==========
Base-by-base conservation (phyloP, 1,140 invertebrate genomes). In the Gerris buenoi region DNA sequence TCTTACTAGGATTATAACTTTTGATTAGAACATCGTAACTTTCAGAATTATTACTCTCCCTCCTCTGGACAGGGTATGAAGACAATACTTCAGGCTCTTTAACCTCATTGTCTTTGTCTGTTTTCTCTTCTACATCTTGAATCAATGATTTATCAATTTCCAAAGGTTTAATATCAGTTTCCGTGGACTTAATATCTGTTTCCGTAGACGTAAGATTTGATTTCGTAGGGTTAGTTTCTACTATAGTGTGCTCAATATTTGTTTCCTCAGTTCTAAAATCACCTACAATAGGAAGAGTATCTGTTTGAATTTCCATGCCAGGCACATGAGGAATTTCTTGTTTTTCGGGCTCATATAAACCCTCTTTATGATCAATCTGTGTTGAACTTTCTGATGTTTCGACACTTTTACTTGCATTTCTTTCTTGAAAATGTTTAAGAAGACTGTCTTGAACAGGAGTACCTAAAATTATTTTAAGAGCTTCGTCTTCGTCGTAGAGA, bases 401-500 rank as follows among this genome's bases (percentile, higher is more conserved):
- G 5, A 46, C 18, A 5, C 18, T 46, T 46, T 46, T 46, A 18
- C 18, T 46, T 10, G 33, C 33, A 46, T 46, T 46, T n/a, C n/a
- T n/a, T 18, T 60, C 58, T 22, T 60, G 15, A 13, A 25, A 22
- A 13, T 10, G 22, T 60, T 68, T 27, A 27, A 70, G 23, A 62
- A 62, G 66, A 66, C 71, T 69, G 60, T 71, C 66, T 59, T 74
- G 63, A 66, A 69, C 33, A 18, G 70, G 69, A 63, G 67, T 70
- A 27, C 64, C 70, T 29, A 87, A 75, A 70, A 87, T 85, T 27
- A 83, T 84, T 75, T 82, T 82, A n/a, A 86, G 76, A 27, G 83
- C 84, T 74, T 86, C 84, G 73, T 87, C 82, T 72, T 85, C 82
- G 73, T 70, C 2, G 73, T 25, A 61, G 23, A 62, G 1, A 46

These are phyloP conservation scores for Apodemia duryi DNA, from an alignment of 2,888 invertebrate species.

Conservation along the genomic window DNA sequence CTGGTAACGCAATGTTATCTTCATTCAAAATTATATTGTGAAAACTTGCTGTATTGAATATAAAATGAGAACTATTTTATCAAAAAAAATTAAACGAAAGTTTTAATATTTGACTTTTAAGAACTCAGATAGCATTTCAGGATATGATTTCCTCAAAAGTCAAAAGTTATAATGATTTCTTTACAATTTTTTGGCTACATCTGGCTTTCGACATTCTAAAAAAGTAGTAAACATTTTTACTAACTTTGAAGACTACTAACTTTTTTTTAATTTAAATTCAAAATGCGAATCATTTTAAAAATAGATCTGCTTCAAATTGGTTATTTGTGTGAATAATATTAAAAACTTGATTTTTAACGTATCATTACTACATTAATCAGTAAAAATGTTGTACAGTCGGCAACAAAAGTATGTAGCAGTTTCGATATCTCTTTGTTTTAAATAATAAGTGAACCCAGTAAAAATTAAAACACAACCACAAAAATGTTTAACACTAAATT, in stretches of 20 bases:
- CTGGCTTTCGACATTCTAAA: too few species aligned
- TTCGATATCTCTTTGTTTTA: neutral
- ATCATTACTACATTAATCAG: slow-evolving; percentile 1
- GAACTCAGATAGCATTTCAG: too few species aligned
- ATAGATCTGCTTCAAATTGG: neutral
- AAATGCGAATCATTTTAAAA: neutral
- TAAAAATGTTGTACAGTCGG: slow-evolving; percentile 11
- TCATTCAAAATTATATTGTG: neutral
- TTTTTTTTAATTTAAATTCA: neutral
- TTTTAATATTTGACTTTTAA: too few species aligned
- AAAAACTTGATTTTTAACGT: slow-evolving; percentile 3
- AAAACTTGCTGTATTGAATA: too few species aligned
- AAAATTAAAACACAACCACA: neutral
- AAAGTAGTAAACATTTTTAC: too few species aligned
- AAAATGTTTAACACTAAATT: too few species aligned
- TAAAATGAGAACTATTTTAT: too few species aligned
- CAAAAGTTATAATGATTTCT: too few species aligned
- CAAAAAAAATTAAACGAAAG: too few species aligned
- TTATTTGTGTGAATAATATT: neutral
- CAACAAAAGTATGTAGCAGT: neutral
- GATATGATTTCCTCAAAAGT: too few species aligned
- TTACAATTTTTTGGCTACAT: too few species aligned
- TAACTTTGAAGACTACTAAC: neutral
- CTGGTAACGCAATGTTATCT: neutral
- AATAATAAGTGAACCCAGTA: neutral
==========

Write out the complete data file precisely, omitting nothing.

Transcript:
Base-by-base conservation (phyloP, 1,140 invertebrate genomes). In the Gerris buenoi region DNA sequence TCTTACTAGGATTATAACTTTTGATTAGAACATCGTAACTTTCAGAATTATTACTCTCCCTCCTCTGGACAGGGTATGAAGACAATACTTCAGGCTCTTTAACCTCATTGTCTTTGTCTGTTTTCTCTTCTACATCTTGAATCAATGATTTATCAATTTCCAAAGGTTTAATATCAGTTTCCGTGGACTTAATATCTGTTTCCGTAGACGTAAGATTTGATTTCGTAGGGTTAGTTTCTACTATAGTGTGCTCAATATTTGTTTCCTCAGTTCTAAAATCACCTACAATAGGAAGAGTATCTGTTTGAATTTCCATGCCAGGCACATGAGGAATTTCTTGTTTTTCGGGCTCATATAAACCCTCTTTATGATCAATCTGTGTTGAACTTTCTGATGTTTCGACACTTTTACTTGCATTTCTTTCTTGAAAATGTTTAAGAAGACTGTCTTGAACAGGAGTACCTAAAATTATTTTAAGAGCTTCGTCTTCGTCGTAGAGA, bases 401-500 rank as follows among this genome's bases (percentile, higher is more conserved):
- G 5, A 46, C 18, A 5, C 18, T 46, T 46, T 46, T 46, A 18
- C 18, T 46, T 10, G 33, C 33, A 46, T 46, T 46, T n/a, C n/a
- T n/a, T 18, T 60, C 58, T 22, T 60, G 15, A 13, A 25, A 22
- A 13, T 10, G 22, T 60, T 68, T 27, A 27, A 70, G 23, A 62
- A 62, G 66, A 66, C 71, T 69, G 60, T 71, C 66, T 59, T 74
- G 63, A 66, A 69, C 33, A 18, G 70, G 69, A 63, G 67, T 70
- A 27, C 64, C 70, T 29, A 87, A 75, A 70, A 87, T 85, T 27
- A 83, T 84, T 75, T 82, T 82, A n/a, A 86, G 76, A 27, G 83
- C 84, T 74, T 86, C 84, G 73, T 87, C 82, T 72, T 85, C 82
- G 73, T 70, C 2, G 73, T 25, A 61, G 23, A 62, G 1, A 46

These are phyloP conservation scores for Apodemia duryi DNA, from an alignment of 2,888 invertebrate species.

Conservation along the genomic window DNA sequence CTGGTAACGCAATGTTATCTTCATTCAAAATTATATTGTGAAAACTTGCTGTATTGAATATAAAATGAGAACTATTTTATCAAAAAAAATTAAACGAAAGTTTTAATATTTGACTTTTAAGAACTCAGATAGCATTTCAGGATATGATTTCCTCAAAAGTCAAAAGTTATAATGATTTCTTTACAATTTTTTGGCTACATCTGGCTTTCGACATTCTAAAAAAGTAGTAAACATTTTTACTAACTTTGAAGACTACTAACTTTTTTTTAATTTAAATTCAAAATGCGAATCATTTTAAAAATAGATCTGCTTCAAATTGGTTATTTGTGTGAATAATATTAAAAACTTGATTTTTAACGTATCATTACTACATTAATCAGTAAAAATGTTGTACAGTCGGCAACAAAAGTATGTAGCAGTTTCGATATCTCTTTGTTTTAAATAATAAGTGAACCCAGTAAAAATTAAAACACAACCACAAAAATGTTTAACACTAAATT, in stretches of 20 bases:
- CTGGCTTTCGACATTCTAAA: too few species aligned
- TTCGATATCTCTTTGTTTTA: neutral
- ATCATTACTACATTAATCAG: slow-evolving; percentile 1
- GAACTCAGATAGCATTTCAG: too few species aligned
- ATAGATCTGCTTCAAATTGG: neutral
- AAATGCGAATCATTTTAAAA: neutral
- TAAAAATGTTGTACAGTCGG: slow-evolving; percentile 11
- TCATTCAAAATTATATTGTG: neutral
- TTTTTTTTAATTTAAATTCA: neutral
- TTTTAATATTTGACTTTTAA: too few species aligned
- AAAAACTTGATTTTTAACGT: slow-evolving; percentile 3
- AAAACTTGCTGTATTGAATA: too few species aligned
- AAAATTAAAACACAACCACA: neutral
- AAAGTAGTAAACATTTTTAC: too few species aligned
- AAAATGTTTAACACTAAATT: too few species aligned
- TAAAATGAGAACTATTTTAT: too few species aligned
- CAAAAGTTATAATGATTTCT: too few species aligned
- CAAAAAAAATTAAACGAAAG: too few species aligned
- TTATTTGTGTGAATAATATT: neutral
- CAACAAAAGTATGTAGCAGT: neutral
- GATATGATTTCCTCAAAAGT: too few species aligned
- TTACAATTTTTTGGCTACAT: too few species aligned
- TAACTTTGAAGACTACTAAC: neutral
- CTGGTAACGCAATGTTATCT: neutral
- AATAATAAGTGAACCCAGTA: neutral